"They opened up my bag, and I told them, 'Please, be careful. These are my grandpa's ashes,'" Gross told RTV6's Norman Cox. "She picked up the jar. She opened it up.

 

"I was told later on that she had no right to even open it, that they could have used other devices, like an X-ray machine. So she opened it up. She used her finger and was sifting through it. And then she accidentally spilled it."

 

Gross says about a quarter to a third of the contents spilled on the floor, leaving him frantically trying to gather up as much as he could while anxious passengers waited behind him.

 

"She didn't apologize. She started laughing. I was on my hands and knees picking up bone fragments. I couldn't pick up all, everything that was lost. I mean, there was a long line behind me."

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gotlucky replied on Tue, Jun 26 2012 7:07 PM

 

Profanity Rally Protesters Slam Town's Anti-Swearing Law

The protest rally was organized by Adam Kokesh, a libertarian who publishes podcasts online from a Virginia studio. He says police can "steal from you if they don't like what's coming out of your mouth."

Of course it was.

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Clayton replied on Tue, Jun 26 2012 7:36 PM

Profanity Rally Protesters Slam Town's Anti-Swearing Law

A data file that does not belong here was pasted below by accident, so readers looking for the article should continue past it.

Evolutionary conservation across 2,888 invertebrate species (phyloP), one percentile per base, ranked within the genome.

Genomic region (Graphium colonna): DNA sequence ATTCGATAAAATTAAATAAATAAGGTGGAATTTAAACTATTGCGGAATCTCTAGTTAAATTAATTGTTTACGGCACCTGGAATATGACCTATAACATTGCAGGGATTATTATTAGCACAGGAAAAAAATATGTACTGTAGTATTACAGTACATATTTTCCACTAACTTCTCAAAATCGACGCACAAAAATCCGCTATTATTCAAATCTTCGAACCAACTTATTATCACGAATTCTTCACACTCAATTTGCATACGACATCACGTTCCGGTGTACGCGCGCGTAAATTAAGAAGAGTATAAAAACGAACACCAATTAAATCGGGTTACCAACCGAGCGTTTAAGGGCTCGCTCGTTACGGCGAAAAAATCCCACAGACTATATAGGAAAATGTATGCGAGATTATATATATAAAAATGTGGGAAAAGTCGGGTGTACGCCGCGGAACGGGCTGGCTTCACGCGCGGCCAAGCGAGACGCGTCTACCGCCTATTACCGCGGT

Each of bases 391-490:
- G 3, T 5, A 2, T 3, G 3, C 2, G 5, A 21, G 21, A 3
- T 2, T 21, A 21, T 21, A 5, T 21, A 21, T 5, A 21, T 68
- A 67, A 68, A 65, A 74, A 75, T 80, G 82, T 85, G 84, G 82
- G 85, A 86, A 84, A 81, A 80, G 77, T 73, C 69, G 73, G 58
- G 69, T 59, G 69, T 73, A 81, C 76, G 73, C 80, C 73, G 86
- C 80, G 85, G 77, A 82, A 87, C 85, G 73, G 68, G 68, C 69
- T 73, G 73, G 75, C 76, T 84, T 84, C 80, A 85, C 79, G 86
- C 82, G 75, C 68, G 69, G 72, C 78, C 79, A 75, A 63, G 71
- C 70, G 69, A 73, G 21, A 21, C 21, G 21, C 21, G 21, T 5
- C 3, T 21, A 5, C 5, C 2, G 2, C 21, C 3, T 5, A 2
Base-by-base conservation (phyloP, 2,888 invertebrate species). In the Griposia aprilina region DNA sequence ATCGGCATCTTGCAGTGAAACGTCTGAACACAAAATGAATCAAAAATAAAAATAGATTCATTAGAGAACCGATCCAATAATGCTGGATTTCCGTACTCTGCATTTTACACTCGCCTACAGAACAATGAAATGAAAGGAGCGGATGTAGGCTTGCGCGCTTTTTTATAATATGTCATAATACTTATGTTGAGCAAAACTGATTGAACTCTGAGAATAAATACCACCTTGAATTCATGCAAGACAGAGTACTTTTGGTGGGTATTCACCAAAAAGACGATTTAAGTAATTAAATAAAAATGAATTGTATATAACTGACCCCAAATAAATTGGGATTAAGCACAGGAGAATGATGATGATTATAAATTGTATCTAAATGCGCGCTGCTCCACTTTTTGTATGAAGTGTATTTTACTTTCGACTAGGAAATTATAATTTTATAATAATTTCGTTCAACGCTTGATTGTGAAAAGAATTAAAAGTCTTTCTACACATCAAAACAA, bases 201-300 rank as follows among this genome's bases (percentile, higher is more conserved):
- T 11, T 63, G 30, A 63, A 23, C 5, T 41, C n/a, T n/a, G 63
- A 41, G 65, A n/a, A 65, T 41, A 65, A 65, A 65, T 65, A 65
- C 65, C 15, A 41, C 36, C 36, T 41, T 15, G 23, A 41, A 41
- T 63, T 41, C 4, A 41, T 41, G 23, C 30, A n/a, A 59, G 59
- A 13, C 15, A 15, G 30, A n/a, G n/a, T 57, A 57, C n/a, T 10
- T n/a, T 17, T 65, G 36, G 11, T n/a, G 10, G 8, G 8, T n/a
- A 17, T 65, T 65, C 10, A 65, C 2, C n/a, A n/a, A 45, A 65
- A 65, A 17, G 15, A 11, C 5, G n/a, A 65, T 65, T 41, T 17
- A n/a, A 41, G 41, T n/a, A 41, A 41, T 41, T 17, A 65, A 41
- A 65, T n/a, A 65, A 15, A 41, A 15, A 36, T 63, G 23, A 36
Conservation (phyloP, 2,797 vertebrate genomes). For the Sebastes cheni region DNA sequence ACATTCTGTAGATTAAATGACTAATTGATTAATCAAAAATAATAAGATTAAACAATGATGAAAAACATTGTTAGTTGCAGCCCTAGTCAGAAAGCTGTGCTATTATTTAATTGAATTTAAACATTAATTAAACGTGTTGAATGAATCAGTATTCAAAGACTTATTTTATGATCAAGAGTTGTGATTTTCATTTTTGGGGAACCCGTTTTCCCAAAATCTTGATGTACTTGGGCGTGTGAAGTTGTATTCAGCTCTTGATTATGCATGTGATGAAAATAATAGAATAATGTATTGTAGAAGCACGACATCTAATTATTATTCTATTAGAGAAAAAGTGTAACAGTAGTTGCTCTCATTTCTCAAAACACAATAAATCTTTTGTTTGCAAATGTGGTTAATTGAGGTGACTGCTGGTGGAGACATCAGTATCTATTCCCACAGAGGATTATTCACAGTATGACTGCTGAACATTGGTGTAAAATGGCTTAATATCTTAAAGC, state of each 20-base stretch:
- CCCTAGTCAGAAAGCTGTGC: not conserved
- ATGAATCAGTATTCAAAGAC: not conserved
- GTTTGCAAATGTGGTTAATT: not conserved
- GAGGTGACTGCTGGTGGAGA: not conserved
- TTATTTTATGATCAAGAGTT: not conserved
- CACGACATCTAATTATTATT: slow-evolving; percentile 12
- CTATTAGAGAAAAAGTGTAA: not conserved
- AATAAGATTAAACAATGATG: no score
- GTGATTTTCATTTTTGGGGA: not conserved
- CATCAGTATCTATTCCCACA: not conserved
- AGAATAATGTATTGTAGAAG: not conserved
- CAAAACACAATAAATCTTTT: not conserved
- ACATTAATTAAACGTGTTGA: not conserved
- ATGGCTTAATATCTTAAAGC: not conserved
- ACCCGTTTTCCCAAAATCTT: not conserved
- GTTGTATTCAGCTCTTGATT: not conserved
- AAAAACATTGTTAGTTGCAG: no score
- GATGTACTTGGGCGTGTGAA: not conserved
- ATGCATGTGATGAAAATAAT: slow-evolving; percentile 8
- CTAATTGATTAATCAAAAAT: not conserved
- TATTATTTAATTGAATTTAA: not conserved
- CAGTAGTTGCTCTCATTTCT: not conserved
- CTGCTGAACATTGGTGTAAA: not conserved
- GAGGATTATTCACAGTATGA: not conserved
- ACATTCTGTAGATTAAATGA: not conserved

This is highly counter-productive.

a) Securing a "right to swear in public" will not strengthen property rights or combat Leviathan in any way

b) It is not clear that a prohibition on swearing in a municipality is any more anti-libertarian than a prohibition on nudity - public space in an urban area is only semi-public in the sense that the norms regulating allowable "homesteading" of such public spaces are naturally much stronger than those regarding the use of empty wilderness.

c) In general, modern Western culture is suffering from a surfeit of high-time-preference libertinism and a deficit of low-time-preference propertarian liberalism. We already have gay marches and so on. That is well-covered territory. What we really need is stronger property rights and a rollback of the surveillance state in order to reinstitute the basic right to privacy, particularly financial privacy precisely because it is the first line of defense against government taxation.

The etatists have twisted the law & order conservatives around on themselves. "If you have nothing to hide, then why do you need to hide anything?" Well, for the simple reason that "out of sight, out of mind" - what the government doesn't know you have, they can't tax just like what criminals don't know you have, they can't steal. Putting valuables in the glove compartment or trunk is a much less expensive alternative to leaving them on the front seat and buying some expensive car alarm.

d) This is precisely the kind of "annoying, in-your-face libertarianism" that gives libertarianism a bad name with mainstream folks. Middle-class soccer moms have no interest in having the right to swear in public. If you want to persuade them to change their hearts & minds on the dangers of etatism, you need to explain how it is actually in their interests. For example: "If the Leviathan State is rolled back, you and your husband will keep more of your paycheck(s) and have more money in your household with which to raise, feed, clothe and educate your children. Would you rather have a better standard-of-living for your children or send US troops over to bomb Iraqis so Lockheed-Martin can justify another contract develop some new murderous, spying drone prototype?"

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gotlucky replied on Tue, Jun 26 2012 7:58 PM

Well put, Clayton.

Clayton: